For decades, Maryland has been tracking the health of the Chesapeake Bay including the levels of nutrient input, habitat health, native species numbers, and in turn, implementing best management practices to maximize positive impact. Shellfish aquaculture plays a significant role in ensuring healthy watersheds and the Bay, with proven results in removing harmful nutrients to help maintain ecosystem health while providing an economic resource to the community.
University of Maryland Extension (UME) researchers are at the forefront of this work, which is now incorporated into a National Oceanic and Atmospheric Administration (NOAA) Fisheries global study to assess the benefits of shellfish and seaweed aquaculture for ecosystem health and local economies.
“We’re on the leading edge of nutrient management in Maryland,” said Matt Parker, UME aquaculture business specialist who participated in the study. “Our work can help other places really hone in on using aquaculture to help remediate and maintain ecosystem health.”
As a part of the international collaboration with NOAA, The Nature Conservancy, University of Melbourne and University of Adelaide in Australia, and Mississippi State University, Parker and colleague Suzanne Bricker of NOAA’s Cooperative Oxford Laboratory, reviewed over 50 scientific papers, including their own, for relevant data quantifying benefits of oyster aquaculture, not only to ecosystems, but also the benefits to people and the local economy. Their data sets were combined with other global statistics and synthesized by Luke Barrett of the University of Melbourne.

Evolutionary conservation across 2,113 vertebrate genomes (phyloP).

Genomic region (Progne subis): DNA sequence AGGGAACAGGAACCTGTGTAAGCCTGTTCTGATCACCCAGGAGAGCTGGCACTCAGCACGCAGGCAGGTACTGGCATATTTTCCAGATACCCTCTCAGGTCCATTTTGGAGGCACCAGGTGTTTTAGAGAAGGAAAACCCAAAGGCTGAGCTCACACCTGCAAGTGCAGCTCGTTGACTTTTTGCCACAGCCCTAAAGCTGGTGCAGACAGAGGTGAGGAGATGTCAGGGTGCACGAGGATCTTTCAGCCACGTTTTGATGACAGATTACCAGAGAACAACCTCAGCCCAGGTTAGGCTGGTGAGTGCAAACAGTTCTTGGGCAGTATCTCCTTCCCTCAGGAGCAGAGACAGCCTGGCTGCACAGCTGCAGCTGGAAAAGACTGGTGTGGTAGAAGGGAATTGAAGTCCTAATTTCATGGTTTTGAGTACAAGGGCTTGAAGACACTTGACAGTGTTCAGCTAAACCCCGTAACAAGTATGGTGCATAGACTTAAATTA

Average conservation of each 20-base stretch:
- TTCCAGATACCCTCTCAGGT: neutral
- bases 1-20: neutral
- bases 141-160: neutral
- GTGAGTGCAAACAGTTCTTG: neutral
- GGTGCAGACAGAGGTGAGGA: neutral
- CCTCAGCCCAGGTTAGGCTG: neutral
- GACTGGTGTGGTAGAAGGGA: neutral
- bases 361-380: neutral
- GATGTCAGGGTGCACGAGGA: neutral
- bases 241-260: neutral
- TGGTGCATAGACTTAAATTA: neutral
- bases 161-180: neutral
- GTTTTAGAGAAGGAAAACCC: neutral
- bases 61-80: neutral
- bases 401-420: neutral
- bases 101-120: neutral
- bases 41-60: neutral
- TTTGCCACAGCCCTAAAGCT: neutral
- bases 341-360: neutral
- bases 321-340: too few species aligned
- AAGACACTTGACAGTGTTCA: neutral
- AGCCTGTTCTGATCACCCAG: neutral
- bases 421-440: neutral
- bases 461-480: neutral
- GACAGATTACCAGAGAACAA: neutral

The study, published in Elsevier’s Ecosystem Services in February 2022, gives an assessment of worldwide shellfish and seaweed aquaculture data, and how those systems help improve water quality and the economy. “It shows we’re not alone – this is a worldwide issue that people are starting to pay attention to,” Parker said.
Shellfish and seaweed farms provide sources of sustainably produced seafood, according to the press release distributed by NOAA, and can potentially mitigate the costs of other nutrient removal methods such as buffer areas or stormwater retention ponds. Aquaculture farms also provide habitats for other native species, helping to stimulate fish populations, which can lead to additional income streams.
“Every place is going to be a little different based on the species of oysters, nutrient load, and other factors,” said Parker, whose research in sustainable oyster aquaculture and water quality is published in peer-reviewed publications like the Journal of Shellfish Research. “But this type of work might be able to help places like underdeveloped countries think about using oyster aquaculture as something that they could do that would be beneficial for the environment, and provide jobs and income.”
“This work really showed that aquaculture is valuable as another tool to remediate nutrients in water bodies,” Parker said. “Hopefully some of the things we’ve done here can help spur others on to develop their own aquaculture systems. We can help with a global issue using our research here in the Bay region.”